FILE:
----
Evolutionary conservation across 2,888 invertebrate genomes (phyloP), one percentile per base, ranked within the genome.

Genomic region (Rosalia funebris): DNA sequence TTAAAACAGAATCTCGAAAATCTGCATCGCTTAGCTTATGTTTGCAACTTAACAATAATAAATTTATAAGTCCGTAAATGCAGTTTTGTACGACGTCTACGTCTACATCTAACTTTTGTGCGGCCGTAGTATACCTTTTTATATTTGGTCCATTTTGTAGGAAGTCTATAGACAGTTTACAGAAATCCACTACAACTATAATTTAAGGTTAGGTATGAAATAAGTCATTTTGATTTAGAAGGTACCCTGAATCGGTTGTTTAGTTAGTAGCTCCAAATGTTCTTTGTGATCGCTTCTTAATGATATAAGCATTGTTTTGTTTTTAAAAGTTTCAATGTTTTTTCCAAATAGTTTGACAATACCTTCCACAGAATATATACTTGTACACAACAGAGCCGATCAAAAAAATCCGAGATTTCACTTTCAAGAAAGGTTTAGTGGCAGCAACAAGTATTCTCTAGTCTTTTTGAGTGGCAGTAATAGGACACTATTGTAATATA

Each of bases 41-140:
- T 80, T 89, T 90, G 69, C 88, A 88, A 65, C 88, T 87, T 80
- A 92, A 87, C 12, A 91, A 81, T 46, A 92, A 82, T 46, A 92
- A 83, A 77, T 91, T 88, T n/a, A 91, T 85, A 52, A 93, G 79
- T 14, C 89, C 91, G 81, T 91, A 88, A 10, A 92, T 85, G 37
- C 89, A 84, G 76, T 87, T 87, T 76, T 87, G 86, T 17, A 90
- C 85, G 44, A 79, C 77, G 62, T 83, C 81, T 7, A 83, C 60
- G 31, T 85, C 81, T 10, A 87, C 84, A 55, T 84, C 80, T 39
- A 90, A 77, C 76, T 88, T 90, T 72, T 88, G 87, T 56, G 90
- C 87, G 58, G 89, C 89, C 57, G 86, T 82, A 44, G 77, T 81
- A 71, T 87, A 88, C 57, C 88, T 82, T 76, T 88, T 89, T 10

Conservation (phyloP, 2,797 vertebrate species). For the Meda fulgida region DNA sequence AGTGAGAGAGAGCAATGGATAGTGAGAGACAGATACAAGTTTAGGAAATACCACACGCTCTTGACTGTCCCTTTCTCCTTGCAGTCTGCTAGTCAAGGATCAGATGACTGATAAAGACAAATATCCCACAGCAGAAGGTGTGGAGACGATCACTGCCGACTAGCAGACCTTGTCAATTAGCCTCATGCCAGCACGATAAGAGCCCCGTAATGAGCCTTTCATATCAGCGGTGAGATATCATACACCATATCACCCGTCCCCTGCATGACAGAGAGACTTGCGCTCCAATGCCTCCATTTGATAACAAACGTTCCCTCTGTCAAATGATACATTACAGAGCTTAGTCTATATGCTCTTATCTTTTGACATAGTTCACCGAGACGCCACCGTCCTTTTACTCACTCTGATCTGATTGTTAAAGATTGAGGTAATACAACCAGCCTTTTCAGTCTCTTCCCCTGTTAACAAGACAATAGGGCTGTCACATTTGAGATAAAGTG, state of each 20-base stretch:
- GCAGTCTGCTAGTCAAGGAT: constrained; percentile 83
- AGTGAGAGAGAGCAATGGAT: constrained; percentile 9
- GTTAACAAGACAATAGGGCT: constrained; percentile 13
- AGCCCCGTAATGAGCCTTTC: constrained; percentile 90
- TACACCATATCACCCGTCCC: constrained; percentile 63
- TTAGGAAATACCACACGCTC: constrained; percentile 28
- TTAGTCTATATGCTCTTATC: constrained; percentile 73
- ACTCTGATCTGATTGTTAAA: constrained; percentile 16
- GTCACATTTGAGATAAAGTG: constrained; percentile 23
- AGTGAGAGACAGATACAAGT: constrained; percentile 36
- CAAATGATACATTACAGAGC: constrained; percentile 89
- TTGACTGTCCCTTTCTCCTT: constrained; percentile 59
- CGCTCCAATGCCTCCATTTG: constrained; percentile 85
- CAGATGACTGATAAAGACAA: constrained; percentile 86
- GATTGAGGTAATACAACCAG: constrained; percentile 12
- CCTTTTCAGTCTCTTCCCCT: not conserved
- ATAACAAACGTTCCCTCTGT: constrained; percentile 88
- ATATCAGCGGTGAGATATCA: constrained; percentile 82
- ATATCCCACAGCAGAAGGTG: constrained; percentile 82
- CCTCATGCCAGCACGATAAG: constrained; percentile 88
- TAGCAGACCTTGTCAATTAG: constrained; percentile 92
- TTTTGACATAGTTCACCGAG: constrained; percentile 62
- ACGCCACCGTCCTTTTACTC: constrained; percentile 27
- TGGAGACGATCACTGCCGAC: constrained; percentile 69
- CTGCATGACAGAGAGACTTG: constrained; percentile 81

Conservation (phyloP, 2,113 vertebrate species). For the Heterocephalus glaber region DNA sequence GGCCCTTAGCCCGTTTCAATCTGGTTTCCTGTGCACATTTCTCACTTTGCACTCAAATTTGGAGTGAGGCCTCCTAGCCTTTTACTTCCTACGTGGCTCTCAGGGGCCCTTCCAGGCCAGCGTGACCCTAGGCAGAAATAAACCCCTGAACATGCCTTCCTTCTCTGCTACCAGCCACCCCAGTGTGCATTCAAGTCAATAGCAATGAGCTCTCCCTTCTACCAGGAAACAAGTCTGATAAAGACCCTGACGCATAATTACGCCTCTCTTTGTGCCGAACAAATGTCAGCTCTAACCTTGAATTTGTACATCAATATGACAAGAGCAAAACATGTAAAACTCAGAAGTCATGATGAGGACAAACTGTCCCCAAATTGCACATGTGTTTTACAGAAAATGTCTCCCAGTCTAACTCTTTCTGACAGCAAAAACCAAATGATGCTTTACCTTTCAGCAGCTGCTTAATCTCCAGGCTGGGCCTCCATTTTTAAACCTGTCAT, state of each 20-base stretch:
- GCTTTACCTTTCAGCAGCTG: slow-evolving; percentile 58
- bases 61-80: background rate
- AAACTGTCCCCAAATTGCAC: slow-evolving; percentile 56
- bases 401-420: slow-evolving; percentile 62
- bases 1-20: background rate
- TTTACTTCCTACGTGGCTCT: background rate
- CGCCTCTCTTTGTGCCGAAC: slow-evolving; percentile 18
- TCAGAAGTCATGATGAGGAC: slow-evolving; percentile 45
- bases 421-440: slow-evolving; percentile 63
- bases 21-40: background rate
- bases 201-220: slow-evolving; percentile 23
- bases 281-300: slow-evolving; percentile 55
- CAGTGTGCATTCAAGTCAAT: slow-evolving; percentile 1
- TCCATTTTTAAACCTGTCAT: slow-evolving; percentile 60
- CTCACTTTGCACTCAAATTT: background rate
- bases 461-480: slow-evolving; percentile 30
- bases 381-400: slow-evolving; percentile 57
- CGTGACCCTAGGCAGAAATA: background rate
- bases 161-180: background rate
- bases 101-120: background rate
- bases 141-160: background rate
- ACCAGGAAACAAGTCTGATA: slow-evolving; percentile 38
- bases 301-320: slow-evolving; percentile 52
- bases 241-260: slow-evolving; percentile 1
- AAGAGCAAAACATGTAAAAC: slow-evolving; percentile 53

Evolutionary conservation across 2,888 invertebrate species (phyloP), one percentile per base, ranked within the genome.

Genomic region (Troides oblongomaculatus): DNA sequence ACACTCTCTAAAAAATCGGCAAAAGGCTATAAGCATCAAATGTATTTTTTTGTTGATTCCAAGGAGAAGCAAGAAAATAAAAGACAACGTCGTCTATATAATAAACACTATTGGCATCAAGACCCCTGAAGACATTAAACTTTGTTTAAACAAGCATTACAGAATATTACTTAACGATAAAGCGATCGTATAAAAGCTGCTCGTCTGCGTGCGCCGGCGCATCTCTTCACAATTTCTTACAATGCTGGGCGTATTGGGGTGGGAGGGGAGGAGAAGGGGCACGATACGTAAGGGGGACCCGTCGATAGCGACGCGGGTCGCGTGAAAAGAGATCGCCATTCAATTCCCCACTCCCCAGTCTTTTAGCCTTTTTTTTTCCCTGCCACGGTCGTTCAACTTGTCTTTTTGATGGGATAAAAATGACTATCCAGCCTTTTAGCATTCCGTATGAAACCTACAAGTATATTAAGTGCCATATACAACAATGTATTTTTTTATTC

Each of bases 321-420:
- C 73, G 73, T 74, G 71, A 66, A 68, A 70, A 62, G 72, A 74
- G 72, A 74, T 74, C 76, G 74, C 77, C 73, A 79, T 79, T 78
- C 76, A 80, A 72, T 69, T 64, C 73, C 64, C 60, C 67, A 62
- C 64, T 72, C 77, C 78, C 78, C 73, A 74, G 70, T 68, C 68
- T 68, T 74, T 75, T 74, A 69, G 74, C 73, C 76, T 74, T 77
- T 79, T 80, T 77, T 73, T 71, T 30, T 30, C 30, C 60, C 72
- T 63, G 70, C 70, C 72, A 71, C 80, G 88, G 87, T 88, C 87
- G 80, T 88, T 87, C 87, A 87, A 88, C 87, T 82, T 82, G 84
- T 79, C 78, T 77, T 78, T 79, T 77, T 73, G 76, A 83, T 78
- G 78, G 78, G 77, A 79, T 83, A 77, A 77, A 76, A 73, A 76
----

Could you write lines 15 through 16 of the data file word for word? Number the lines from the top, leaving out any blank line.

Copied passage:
- GCAGTCTGCTAGTCAAGGAT: constrained; percentile 83
- AGTGAGAGAGAGCAATGGAT: constrained; percentile 9